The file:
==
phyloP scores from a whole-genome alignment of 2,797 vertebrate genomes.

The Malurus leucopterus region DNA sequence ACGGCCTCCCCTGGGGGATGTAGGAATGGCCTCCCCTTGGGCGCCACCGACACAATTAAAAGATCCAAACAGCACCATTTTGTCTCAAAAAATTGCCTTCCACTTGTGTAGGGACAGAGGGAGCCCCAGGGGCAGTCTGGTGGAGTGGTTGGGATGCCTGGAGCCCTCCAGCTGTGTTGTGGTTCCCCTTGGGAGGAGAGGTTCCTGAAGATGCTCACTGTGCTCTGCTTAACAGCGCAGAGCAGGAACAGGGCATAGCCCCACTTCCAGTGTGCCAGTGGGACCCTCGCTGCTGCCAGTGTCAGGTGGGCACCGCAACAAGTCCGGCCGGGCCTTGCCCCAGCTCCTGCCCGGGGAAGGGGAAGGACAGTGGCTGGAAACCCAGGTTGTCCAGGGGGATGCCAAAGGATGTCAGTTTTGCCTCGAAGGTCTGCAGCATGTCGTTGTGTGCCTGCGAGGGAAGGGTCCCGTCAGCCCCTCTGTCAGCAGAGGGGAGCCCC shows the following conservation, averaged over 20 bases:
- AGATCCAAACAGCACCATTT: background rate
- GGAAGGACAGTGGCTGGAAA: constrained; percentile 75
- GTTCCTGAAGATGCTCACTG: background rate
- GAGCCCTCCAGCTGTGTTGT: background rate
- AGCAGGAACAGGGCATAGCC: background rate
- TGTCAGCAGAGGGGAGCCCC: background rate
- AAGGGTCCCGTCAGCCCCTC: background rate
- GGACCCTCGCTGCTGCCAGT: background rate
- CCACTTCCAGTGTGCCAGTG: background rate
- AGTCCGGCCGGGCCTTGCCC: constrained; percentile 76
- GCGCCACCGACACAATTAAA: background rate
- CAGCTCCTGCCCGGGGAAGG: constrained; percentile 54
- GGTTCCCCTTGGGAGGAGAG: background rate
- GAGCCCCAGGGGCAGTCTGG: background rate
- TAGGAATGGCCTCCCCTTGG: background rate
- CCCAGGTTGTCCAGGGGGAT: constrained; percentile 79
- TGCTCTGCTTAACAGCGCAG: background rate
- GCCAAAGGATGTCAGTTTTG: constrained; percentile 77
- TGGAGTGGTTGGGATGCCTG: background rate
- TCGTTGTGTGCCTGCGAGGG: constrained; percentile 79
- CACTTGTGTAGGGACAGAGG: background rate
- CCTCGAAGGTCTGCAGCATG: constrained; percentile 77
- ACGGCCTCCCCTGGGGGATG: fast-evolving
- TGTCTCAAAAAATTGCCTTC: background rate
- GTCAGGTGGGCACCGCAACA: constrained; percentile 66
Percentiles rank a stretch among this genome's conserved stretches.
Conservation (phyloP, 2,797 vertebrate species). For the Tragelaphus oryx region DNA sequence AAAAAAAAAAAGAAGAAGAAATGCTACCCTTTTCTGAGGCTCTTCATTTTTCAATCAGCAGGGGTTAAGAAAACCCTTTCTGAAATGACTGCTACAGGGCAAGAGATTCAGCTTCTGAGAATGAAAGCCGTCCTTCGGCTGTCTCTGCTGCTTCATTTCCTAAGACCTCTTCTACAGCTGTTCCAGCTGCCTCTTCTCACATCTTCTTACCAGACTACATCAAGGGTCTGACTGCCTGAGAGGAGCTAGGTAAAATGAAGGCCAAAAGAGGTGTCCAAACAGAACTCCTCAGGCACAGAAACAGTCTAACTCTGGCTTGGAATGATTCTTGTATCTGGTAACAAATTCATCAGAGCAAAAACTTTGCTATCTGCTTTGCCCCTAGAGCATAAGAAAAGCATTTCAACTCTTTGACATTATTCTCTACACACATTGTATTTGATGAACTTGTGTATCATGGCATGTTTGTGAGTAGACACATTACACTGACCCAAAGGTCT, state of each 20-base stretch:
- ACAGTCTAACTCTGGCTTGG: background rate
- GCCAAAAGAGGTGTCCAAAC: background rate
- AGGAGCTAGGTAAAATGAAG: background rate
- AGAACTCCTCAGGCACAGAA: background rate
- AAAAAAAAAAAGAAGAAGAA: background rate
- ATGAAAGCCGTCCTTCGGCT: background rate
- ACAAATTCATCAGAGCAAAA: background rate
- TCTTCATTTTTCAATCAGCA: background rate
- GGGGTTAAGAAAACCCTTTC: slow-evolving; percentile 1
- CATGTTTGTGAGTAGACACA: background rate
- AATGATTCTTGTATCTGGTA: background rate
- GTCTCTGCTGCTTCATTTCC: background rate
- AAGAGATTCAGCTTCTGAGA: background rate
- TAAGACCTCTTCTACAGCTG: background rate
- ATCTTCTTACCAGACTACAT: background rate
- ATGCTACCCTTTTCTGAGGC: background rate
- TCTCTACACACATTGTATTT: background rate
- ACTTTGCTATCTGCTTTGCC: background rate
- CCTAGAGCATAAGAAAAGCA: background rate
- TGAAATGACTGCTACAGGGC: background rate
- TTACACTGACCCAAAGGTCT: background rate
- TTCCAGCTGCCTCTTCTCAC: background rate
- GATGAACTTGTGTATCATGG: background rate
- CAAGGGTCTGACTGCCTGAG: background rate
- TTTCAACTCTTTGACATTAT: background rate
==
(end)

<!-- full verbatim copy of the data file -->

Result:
phyloP scores from a whole-genome alignment of 2,797 vertebrate genomes.

The Malurus leucopterus region DNA sequence ACGGCCTCCCCTGGGGGATGTAGGAATGGCCTCCCCTTGGGCGCCACCGACACAATTAAAAGATCCAAACAGCACCATTTTGTCTCAAAAAATTGCCTTCCACTTGTGTAGGGACAGAGGGAGCCCCAGGGGCAGTCTGGTGGAGTGGTTGGGATGCCTGGAGCCCTCCAGCTGTGTTGTGGTTCCCCTTGGGAGGAGAGGTTCCTGAAGATGCTCACTGTGCTCTGCTTAACAGCGCAGAGCAGGAACAGGGCATAGCCCCACTTCCAGTGTGCCAGTGGGACCCTCGCTGCTGCCAGTGTCAGGTGGGCACCGCAACAAGTCCGGCCGGGCCTTGCCCCAGCTCCTGCCCGGGGAAGGGGAAGGACAGTGGCTGGAAACCCAGGTTGTCCAGGGGGATGCCAAAGGATGTCAGTTTTGCCTCGAAGGTCTGCAGCATGTCGTTGTGTGCCTGCGAGGGAAGGGTCCCGTCAGCCCCTCTGTCAGCAGAGGGGAGCCCC shows the following conservation, averaged over 20 bases:
- AGATCCAAACAGCACCATTT: background rate
- GGAAGGACAGTGGCTGGAAA: constrained; percentile 75
- GTTCCTGAAGATGCTCACTG: background rate
- GAGCCCTCCAGCTGTGTTGT: background rate
- AGCAGGAACAGGGCATAGCC: background rate
- TGTCAGCAGAGGGGAGCCCC: background rate
- AAGGGTCCCGTCAGCCCCTC: background rate
- GGACCCTCGCTGCTGCCAGT: background rate
- CCACTTCCAGTGTGCCAGTG: background rate
- AGTCCGGCCGGGCCTTGCCC: constrained; percentile 76
- GCGCCACCGACACAATTAAA: background rate
- CAGCTCCTGCCCGGGGAAGG: constrained; percentile 54
- GGTTCCCCTTGGGAGGAGAG: background rate
- GAGCCCCAGGGGCAGTCTGG: background rate
- TAGGAATGGCCTCCCCTTGG: background rate
- CCCAGGTTGTCCAGGGGGAT: constrained; percentile 79
- TGCTCTGCTTAACAGCGCAG: background rate
- GCCAAAGGATGTCAGTTTTG: constrained; percentile 77
- TGGAGTGGTTGGGATGCCTG: background rate
- TCGTTGTGTGCCTGCGAGGG: constrained; percentile 79
- CACTTGTGTAGGGACAGAGG: background rate
- CCTCGAAGGTCTGCAGCATG: constrained; percentile 77
- ACGGCCTCCCCTGGGGGATG: fast-evolving
- TGTCTCAAAAAATTGCCTTC: background rate
- GTCAGGTGGGCACCGCAACA: constrained; percentile 66
Percentiles rank a stretch among this genome's conserved stretches.
Conservation (phyloP, 2,797 vertebrate species). For the Tragelaphus oryx region DNA sequence AAAAAAAAAAAGAAGAAGAAATGCTACCCTTTTCTGAGGCTCTTCATTTTTCAATCAGCAGGGGTTAAGAAAACCCTTTCTGAAATGACTGCTACAGGGCAAGAGATTCAGCTTCTGAGAATGAAAGCCGTCCTTCGGCTGTCTCTGCTGCTTCATTTCCTAAGACCTCTTCTACAGCTGTTCCAGCTGCCTCTTCTCACATCTTCTTACCAGACTACATCAAGGGTCTGACTGCCTGAGAGGAGCTAGGTAAAATGAAGGCCAAAAGAGGTGTCCAAACAGAACTCCTCAGGCACAGAAACAGTCTAACTCTGGCTTGGAATGATTCTTGTATCTGGTAACAAATTCATCAGAGCAAAAACTTTGCTATCTGCTTTGCCCCTAGAGCATAAGAAAAGCATTTCAACTCTTTGACATTATTCTCTACACACATTGTATTTGATGAACTTGTGTATCATGGCATGTTTGTGAGTAGACACATTACACTGACCCAAAGGTCT, state of each 20-base stretch:
- ACAGTCTAACTCTGGCTTGG: background rate
- GCCAAAAGAGGTGTCCAAAC: background rate
- AGGAGCTAGGTAAAATGAAG: background rate
- AGAACTCCTCAGGCACAGAA: background rate
- AAAAAAAAAAAGAAGAAGAA: background rate
- ATGAAAGCCGTCCTTCGGCT: background rate
- ACAAATTCATCAGAGCAAAA: background rate
- TCTTCATTTTTCAATCAGCA: background rate
- GGGGTTAAGAAAACCCTTTC: slow-evolving; percentile 1
- CATGTTTGTGAGTAGACACA: background rate
- AATGATTCTTGTATCTGGTA: background rate
- GTCTCTGCTGCTTCATTTCC: background rate
- AAGAGATTCAGCTTCTGAGA: background rate
- TAAGACCTCTTCTACAGCTG: background rate
- ATCTTCTTACCAGACTACAT: background rate
- ATGCTACCCTTTTCTGAGGC: background rate
- TCTCTACACACATTGTATTT: background rate
- ACTTTGCTATCTGCTTTGCC: background rate
- CCTAGAGCATAAGAAAAGCA: background rate
- TGAAATGACTGCTACAGGGC: background rate
- TTACACTGACCCAAAGGTCT: background rate
- TTCCAGCTGCCTCTTCTCAC: background rate
- GATGAACTTGTGTATCATGG: background rate
- CAAGGGTCTGACTGCCTGAG: background rate
- TTTCAACTCTTTGACATTAT: background rate